Harlow's theories, of course, raised many more questions that other researchers would tackle. Interestingly, his scientific study of love came at a time when science was generally held in high regard. Perhaps it could even reveal the mysteries of love.


In Harlow's initial experiments, infant monkeys were separated from their mothers at six to twelve hours after birth and were raised instead with substitute or "surrogate" mothers made either of heavy wire mesh or of wood covered with cloth. Both mothers were the same size, but the wire mother had no soft surfaces while the other mother was cuddly – covered with foam rubber and soft terry cloth. Both mothers were also warmed by an electric light placed inside them.

image In one experiment both types of surrogates were present in the cage, but only one was equipped with a nipple from which the infant could nurse. Some infants received nourishment from the wire mother, and others were fed from the cloth mother. Even when the wire mother was the source of nourishment (and a source of warmth provided by the electric light), the infant monkey spent a greater amount of time clinging to the cloth surrogate. These results led researchers to believe the need for closeness and affection goes deeper than a need for warmth.

These monkeys raised by the dummy mothers engaged in strange behavioral patterns later in their adult life. Some sat clutching themselves, rocking constantly back and forth; a stereotypical behavior pattern for excessive and misdirected aggression. Normal sexual behaviors were replaced my misdirected and atypical patterns: isolate females ignored approaching normal males, while isolate males made inaccurate attempts to copulate with normal females.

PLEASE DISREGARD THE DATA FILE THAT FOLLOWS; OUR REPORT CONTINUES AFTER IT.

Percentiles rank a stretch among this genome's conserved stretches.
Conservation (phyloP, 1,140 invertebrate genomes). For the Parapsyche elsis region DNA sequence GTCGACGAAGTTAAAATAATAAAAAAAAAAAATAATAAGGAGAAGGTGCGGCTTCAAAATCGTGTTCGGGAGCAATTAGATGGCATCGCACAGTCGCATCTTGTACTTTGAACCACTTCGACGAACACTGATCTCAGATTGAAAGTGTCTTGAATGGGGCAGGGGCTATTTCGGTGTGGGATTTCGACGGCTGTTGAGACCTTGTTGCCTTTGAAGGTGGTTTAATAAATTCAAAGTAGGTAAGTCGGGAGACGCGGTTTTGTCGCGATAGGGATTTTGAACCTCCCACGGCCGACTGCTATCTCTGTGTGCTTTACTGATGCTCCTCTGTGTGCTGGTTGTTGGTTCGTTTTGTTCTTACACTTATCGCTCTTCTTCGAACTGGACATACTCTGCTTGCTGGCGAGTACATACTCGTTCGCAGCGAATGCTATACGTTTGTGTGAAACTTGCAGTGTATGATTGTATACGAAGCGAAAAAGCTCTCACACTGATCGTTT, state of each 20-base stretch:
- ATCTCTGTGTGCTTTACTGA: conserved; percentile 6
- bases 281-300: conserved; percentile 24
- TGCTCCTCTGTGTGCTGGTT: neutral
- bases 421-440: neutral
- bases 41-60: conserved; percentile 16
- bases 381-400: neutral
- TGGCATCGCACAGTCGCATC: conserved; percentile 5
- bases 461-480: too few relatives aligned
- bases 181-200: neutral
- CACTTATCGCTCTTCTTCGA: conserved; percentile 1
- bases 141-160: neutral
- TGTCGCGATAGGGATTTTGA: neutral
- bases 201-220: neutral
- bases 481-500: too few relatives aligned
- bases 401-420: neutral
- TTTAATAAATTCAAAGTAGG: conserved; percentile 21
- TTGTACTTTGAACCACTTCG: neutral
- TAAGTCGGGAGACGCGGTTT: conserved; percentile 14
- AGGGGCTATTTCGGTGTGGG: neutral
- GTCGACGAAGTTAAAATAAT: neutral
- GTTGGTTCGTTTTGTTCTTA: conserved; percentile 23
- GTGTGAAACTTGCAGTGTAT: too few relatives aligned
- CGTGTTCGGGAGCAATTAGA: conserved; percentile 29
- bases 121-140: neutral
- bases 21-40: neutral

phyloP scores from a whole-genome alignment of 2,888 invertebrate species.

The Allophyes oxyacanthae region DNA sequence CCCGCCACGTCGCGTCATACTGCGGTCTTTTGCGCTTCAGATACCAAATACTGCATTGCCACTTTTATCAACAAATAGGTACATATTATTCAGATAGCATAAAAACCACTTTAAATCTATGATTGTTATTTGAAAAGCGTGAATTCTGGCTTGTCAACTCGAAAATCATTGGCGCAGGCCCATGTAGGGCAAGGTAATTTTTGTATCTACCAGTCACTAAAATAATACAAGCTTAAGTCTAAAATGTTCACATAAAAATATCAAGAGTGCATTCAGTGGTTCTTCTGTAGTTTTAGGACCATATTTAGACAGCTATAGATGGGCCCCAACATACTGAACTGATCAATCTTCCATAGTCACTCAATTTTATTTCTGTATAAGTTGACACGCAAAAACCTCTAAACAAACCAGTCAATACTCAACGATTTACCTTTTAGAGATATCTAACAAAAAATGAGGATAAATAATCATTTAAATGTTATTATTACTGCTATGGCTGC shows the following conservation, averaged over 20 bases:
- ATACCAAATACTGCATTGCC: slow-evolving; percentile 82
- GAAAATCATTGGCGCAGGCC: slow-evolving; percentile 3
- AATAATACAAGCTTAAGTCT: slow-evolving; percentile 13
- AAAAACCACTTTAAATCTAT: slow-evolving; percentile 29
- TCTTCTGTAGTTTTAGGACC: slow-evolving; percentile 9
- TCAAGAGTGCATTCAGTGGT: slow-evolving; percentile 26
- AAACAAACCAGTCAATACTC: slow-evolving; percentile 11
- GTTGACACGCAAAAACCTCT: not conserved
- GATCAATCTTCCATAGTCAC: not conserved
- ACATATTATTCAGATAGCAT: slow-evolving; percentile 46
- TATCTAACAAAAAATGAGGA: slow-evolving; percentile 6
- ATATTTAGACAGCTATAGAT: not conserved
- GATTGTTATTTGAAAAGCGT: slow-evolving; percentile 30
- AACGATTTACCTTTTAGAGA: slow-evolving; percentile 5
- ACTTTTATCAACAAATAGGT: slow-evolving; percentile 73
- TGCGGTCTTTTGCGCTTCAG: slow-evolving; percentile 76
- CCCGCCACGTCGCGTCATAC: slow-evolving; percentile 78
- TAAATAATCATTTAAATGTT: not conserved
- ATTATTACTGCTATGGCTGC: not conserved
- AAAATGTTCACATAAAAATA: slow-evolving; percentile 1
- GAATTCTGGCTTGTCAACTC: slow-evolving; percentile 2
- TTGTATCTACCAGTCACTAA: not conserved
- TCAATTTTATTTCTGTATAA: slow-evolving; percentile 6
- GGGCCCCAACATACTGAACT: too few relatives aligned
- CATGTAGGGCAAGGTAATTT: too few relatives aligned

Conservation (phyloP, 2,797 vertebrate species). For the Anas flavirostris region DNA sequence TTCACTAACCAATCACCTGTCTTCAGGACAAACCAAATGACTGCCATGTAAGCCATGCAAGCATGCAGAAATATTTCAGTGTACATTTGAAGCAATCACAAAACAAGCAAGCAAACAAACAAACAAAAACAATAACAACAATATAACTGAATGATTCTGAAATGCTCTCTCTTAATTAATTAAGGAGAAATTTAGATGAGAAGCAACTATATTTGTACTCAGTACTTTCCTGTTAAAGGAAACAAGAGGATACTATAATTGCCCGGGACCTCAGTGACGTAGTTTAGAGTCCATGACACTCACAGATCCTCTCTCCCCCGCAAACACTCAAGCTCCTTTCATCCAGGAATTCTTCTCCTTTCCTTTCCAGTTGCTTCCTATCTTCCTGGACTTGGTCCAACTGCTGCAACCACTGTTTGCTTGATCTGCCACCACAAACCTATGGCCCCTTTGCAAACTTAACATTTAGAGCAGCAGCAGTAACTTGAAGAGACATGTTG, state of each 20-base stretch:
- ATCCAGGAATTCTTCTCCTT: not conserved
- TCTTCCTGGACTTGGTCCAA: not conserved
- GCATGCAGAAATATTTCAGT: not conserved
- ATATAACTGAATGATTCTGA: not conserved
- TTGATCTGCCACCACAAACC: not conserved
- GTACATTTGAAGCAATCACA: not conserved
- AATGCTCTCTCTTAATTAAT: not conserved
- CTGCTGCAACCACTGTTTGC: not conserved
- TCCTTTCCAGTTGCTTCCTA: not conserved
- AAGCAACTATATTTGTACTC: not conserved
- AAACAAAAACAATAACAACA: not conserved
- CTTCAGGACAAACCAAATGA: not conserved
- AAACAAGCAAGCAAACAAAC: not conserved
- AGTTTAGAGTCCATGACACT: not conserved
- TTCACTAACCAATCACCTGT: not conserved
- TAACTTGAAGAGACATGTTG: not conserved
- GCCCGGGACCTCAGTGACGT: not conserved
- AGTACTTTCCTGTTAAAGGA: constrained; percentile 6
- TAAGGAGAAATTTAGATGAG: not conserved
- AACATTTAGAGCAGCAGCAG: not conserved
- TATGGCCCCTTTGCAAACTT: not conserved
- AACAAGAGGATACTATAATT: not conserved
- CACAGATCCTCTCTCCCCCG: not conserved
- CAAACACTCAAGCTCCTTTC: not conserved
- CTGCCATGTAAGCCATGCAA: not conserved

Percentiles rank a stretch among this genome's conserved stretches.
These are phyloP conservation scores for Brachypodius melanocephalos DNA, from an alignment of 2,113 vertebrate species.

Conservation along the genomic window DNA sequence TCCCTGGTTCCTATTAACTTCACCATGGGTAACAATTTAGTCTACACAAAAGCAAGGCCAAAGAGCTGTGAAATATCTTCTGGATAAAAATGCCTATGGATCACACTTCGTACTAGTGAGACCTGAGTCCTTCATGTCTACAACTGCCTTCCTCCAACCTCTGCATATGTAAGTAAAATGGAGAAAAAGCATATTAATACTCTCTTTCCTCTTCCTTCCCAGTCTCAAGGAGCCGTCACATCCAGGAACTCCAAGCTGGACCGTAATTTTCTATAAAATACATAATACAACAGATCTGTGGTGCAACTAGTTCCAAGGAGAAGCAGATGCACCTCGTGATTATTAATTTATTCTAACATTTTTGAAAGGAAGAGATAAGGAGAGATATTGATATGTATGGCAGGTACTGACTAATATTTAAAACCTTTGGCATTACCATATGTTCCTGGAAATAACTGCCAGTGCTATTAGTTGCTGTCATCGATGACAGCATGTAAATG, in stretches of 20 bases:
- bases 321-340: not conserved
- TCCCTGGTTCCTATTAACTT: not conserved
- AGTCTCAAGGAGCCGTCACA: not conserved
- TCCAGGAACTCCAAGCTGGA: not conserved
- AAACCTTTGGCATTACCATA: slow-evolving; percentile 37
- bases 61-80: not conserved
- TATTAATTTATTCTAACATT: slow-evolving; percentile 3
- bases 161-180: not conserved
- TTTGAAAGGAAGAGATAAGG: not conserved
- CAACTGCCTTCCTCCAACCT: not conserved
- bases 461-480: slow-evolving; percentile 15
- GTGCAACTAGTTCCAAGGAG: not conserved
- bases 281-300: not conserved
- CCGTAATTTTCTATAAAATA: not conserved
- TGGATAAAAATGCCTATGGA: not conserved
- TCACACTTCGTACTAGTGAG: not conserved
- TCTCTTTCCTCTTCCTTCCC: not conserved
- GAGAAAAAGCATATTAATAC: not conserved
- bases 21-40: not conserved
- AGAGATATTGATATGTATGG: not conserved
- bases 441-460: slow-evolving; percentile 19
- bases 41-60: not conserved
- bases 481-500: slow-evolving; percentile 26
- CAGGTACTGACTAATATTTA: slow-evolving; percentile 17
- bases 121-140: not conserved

As parents, these isolate female monkeys (the "motherless mothers" as Harlow called them) were either negligent or abusive. Negligent mothers did not nurse, comfort, or protect their young, nor did they harm them. The abusive mothers violently bit or otherwise injured their babies, to the point that many of them died. Deprivation of emotional bonds to live mother monkeys (as infant monkeys) these (now adult) monkeys were unable to create a secure attachment with their own offspring. (Principles of General Psychology, 1980, John Wiley and Sons).




Harlow's research suggested the importance of mother/child bonding. Not only does the child look to his/her mother for basic needs such as food, safety, and warmth, but he also needs to feel love, acceptance, and affection from the caregiver. His findings show some long-term psychological physical effects of delinquent or inadequate attentiveness to child needs.



Harlow also did learning research with his monkeys. His theory, "Learning to Learn", described the ability of animals to slowly learn a general rule that could then be applied to rapidly solve new problem sets.

Harlow presented the monkey with two stimuli (a red block and a thimble, for example); one was predetermined "correct" and reinforced with food (red block) and the other was "incorrect" and not reinforced with food (thimble). After each selection, the objects were replaced and the monkey again chose a stimulus. Each trial reinforced the same stimulus (red block). The monkey had a 50% chance of being "correct" on each trial, however, he could increase his chances by adopting the win-stay, lose-shiftstrategy. For example, if the monkey chose the thimble and was not reinforced, he should shift to the red block for the reinforcer. If, however, he correctly selected the red block and was reinforced, he should stay with the reinforced stimulus and choose the same stimulus next time.

The monkey continued throughout a series of six trials with eight pairs of stimuli (learning sets). Harlow found the monkeys to be averaging approximately 75% correct responses by the sixth trial of the eighth set. He then began to look at the animal's behavior during the second trial. He found the monkeys to implement the stay or shift strategy on the second trial of the six-trial set, which means the animals did not relearn the strategy with each new stimuli set, they instead applied the rule they had already learned. After 250-plus trials, the monkeys were about 98% correct on the second through the sixth trials with each new stimuli set.

Harlow's learning research demonstrates that animals, like humans, are able to learn to apply strategies or rules to situations to help them solve problems.